Georgia’s rarest amphibian, the frosted flatwoods salamander, is facing imminent extinction in the wild because its natural habitat in South Georgia’s piney woods is nearly gone.
Now, its survival may hinge on the Atlanta-based Amphibian Foundation, housed at the Blue Heron Nature Preserve in Buckhead. The nonprofit foundation, which works closely with other wildlife groups and agencies, is dedicated to amphibian (frogs and salamanders) conservation and research and educating the public about the importance of amphibians in nature.
When I visited last week, director Mark Mandica and wife Crystal were tending a variety of rare and endangered amphibians from around the world — all kept in home-size aquariums that line the walls of the foundation’s several rooms.
A major focus of the foundation’s current efforts, though, is saving two of Georgia’s rarest amphibians: the frosted flatwoods salamander and the Carolina gopher frog, both native to the longleaf pine flatwoods of Georgia‘s coastal plain. Both species are also highly dependent on “ephemeral pools,” small ponds that are wet for only part of the year, for breeding and rearing young.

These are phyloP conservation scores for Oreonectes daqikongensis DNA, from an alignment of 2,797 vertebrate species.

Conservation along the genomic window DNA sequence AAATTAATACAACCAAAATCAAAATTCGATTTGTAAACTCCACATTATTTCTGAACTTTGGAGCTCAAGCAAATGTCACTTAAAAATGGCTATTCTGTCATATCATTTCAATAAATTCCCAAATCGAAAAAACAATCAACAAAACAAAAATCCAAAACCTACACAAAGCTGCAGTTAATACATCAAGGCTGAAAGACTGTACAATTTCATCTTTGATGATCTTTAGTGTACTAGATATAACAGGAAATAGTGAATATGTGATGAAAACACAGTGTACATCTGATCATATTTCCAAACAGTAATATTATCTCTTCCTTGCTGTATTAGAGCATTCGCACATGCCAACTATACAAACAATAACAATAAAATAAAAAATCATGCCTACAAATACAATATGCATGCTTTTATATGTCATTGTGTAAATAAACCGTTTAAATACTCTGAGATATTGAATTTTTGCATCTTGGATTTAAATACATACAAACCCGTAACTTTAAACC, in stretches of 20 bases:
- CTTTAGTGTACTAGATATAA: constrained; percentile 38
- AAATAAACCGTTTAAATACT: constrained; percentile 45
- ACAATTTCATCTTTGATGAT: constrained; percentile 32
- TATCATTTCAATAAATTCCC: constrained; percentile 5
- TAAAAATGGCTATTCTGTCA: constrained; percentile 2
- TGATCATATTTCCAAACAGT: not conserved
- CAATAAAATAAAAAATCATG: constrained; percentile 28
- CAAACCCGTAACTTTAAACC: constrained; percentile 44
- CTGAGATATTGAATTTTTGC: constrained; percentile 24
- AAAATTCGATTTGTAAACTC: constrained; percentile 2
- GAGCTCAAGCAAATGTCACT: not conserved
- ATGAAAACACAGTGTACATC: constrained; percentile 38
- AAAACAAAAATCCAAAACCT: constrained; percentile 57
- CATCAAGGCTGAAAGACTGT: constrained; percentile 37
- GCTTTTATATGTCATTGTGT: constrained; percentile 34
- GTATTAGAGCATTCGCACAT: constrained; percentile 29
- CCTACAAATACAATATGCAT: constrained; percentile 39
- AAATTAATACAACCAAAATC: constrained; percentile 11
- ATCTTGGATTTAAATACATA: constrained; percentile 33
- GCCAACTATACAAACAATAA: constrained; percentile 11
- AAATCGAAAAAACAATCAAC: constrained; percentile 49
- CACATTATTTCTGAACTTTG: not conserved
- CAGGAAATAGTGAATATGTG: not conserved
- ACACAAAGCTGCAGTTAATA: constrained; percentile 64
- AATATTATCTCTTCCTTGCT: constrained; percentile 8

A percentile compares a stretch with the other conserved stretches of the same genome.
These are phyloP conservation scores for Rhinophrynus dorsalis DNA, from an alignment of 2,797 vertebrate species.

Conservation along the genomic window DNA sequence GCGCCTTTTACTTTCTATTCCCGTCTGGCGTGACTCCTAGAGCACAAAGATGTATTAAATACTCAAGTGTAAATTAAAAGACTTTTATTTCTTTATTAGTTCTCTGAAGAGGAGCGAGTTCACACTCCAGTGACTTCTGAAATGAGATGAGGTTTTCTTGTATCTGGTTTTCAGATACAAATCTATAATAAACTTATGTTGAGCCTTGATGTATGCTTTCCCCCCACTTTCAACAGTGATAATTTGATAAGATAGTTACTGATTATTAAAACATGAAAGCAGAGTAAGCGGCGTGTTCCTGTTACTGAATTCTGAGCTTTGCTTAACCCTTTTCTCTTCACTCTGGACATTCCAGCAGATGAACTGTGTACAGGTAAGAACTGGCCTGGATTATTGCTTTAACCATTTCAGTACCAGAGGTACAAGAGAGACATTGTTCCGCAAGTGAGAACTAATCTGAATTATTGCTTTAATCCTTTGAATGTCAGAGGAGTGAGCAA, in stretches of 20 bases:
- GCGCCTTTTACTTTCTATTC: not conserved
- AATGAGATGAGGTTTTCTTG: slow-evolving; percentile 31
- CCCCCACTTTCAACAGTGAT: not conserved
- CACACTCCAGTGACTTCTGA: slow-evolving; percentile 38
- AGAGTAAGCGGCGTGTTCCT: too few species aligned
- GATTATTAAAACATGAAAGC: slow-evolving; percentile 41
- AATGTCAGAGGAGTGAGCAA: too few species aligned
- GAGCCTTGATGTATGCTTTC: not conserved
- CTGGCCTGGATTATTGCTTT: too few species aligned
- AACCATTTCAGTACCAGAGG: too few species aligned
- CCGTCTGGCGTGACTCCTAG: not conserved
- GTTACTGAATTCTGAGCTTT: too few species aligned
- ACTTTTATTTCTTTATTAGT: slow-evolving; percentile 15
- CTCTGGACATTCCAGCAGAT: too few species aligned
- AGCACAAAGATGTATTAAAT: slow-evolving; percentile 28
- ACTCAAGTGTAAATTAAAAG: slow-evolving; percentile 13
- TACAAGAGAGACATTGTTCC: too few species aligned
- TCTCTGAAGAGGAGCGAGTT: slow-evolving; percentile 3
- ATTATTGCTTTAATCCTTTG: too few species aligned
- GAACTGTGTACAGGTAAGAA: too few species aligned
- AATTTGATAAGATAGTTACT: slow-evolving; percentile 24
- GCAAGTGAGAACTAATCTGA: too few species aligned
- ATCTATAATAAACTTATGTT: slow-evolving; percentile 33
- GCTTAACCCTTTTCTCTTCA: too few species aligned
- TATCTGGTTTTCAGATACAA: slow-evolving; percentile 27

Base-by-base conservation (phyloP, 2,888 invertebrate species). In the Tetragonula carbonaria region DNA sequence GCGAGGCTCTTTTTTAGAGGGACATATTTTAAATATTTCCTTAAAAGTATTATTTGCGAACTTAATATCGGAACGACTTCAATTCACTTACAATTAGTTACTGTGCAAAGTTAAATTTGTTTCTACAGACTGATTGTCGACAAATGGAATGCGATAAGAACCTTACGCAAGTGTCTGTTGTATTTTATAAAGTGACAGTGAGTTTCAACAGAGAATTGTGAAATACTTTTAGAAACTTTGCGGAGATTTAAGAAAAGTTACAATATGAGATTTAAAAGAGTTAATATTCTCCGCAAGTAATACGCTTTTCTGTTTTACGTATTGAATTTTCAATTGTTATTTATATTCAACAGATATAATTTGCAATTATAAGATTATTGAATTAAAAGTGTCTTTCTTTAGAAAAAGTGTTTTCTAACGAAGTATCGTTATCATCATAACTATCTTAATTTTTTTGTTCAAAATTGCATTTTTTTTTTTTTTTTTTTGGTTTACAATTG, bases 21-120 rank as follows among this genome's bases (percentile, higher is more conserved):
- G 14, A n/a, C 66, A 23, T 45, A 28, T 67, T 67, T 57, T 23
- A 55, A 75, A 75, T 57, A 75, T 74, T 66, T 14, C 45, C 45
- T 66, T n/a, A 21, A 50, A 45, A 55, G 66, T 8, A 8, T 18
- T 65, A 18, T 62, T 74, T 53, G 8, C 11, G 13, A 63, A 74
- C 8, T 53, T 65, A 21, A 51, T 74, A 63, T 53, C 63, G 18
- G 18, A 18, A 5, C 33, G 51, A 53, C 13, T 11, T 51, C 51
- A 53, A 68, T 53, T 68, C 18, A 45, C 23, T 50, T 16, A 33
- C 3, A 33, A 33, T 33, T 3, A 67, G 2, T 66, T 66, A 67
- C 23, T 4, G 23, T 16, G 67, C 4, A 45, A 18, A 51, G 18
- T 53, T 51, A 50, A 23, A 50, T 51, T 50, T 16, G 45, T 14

Climate change, however, has disrupted the wet-dry cycles of the pools. Also, fire suppression, development and conversion to tree plantations have severely degraded their pine woods habitat.
For the flatwoods salamander, the situation is critical. The moderately sized salamander — black to chocolate-black with lines and specks on its back — has all but disappeared from Georgia, a 90 percent decline since 2000. Only a few small populations remain in North Florida.
The Amphibian Foundation, Mandica noted, holds the world’s only captive population of the salamander and is striving to produce offspring in captivity that will be released back into the wild in restored and protected habitat.
IN THE SKY: From David Dundee, Tellus Science Museum astronomer: Spring officially arrives at 6:29 a.m. Monday. The moon will be last quarter on Monday. Mercury and Venus are very low in the west around dusk. Mars is in the west at dusk and sets about three hours later. Jupiter rises out of the east before midnight. Saturn rises out of the east about three hours before sunrise.